It’s not often that we focus on the sounds in the garden. As a writer, I am generally busy describing visuals about plants, with perhaps a mention of fragrance or odor. Sight, smell, but what about sound? Life recently offered me a lesson about the magic of sound in a garden that I do not believe I will ever forget.
Sounds of the City
During the 18 first months of the pandemic, I didn’t leave California. Travel was scary and, in many cases, forbidden. I invested time in my garden, delighting in the colors of new leaves and flowers, the taste of homegrown vegetables and fruits. At night could hear the song of the Pacific Ocean, but during the day it was blotted out by the sounds of the city.
Even at night, even in my quiet neighborhood, you could hear the sound of cars doing “donuts” in the intersections. And our part of the City was also haunted by the unwelcome and eerie howl of the Golden Gate Bridge, an unpleasant noise caused by the wind passing at a specific angle through the recently installed new west sidewalk Bridge railing. Yes, the city is working on a fix, but it was present most nights for the last six months.
Sounds of the Country
I was finally able to return to my little house in the French Pyrenees early this summer as pandemic traveling restrictions were lifted. It had been closed for 18 months, so the return was a moment of mixed emotions, enormous joy and towering apprehension. Both turned out to be totally justified. The house suffered from being closed up for so long, and we knew that hours of work lay ahead.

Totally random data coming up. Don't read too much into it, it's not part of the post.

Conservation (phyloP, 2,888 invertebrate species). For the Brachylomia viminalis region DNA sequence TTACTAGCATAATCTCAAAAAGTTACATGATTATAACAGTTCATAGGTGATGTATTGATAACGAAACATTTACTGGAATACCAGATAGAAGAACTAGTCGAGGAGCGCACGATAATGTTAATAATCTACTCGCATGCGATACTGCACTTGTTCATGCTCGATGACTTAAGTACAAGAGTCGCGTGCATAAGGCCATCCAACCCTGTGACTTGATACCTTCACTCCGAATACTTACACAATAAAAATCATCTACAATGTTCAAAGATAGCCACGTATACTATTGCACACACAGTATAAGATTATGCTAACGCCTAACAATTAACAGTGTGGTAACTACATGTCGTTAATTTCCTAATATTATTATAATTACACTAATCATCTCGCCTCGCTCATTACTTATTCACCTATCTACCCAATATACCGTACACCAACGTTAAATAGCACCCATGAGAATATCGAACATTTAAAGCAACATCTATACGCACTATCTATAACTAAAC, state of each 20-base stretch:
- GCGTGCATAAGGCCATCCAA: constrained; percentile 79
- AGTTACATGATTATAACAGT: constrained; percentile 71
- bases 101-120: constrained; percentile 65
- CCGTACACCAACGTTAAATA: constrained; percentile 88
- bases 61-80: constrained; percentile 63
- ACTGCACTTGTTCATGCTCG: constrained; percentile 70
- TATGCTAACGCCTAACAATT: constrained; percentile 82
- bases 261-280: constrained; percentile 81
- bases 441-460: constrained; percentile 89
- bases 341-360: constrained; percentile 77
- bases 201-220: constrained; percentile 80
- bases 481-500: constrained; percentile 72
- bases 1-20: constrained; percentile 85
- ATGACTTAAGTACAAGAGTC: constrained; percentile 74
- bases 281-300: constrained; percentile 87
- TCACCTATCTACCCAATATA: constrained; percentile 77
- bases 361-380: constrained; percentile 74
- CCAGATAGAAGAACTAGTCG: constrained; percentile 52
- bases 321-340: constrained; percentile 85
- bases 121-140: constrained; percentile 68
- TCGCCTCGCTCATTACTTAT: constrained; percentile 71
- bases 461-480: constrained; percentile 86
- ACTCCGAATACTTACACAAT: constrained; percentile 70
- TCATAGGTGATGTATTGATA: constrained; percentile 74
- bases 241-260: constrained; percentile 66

When I woke up the next morning, I started to make a list of the tasks that lay ahead. It was very early dawn and I decided to walk out into the garden to a spot where I could look across the valley to see the sunrise. The silence was stunning, no noise, no cars, no people. I could hear the river down in the valley and then, suddenly, from all sides, the birds started calling. In that moment, I was surrounded by birdsong and the beauty and power of the moment moved me to tears.
Sounds of the Garden
I will always remember those months on the mountain as a time where sound moved to the top of the list of pleasures. Birdsong was one part. Though the great symphony stopped after sunrise, baby birds still called to their parents for food and the woodpeckers tapped the oaks much of the day.
Then there was the song of the trees. All of my trees seemed to have doubled in size during the months I was gone and the lush foliage made glorious music in the evening breeze. Cutting weeds, I would sometimes hear the rustle of small animals and snakes hurrying away and bats zipped by, hunting for bugs in the twilight. The croak of frogs, the whir of dragonflies, the whinny of the wild horses on the mountain.
How could I have forgotten all these sounds of the garden, the music of nature that we lose in a big city? But I had, and rediscovering them was the greatest joy of the summer.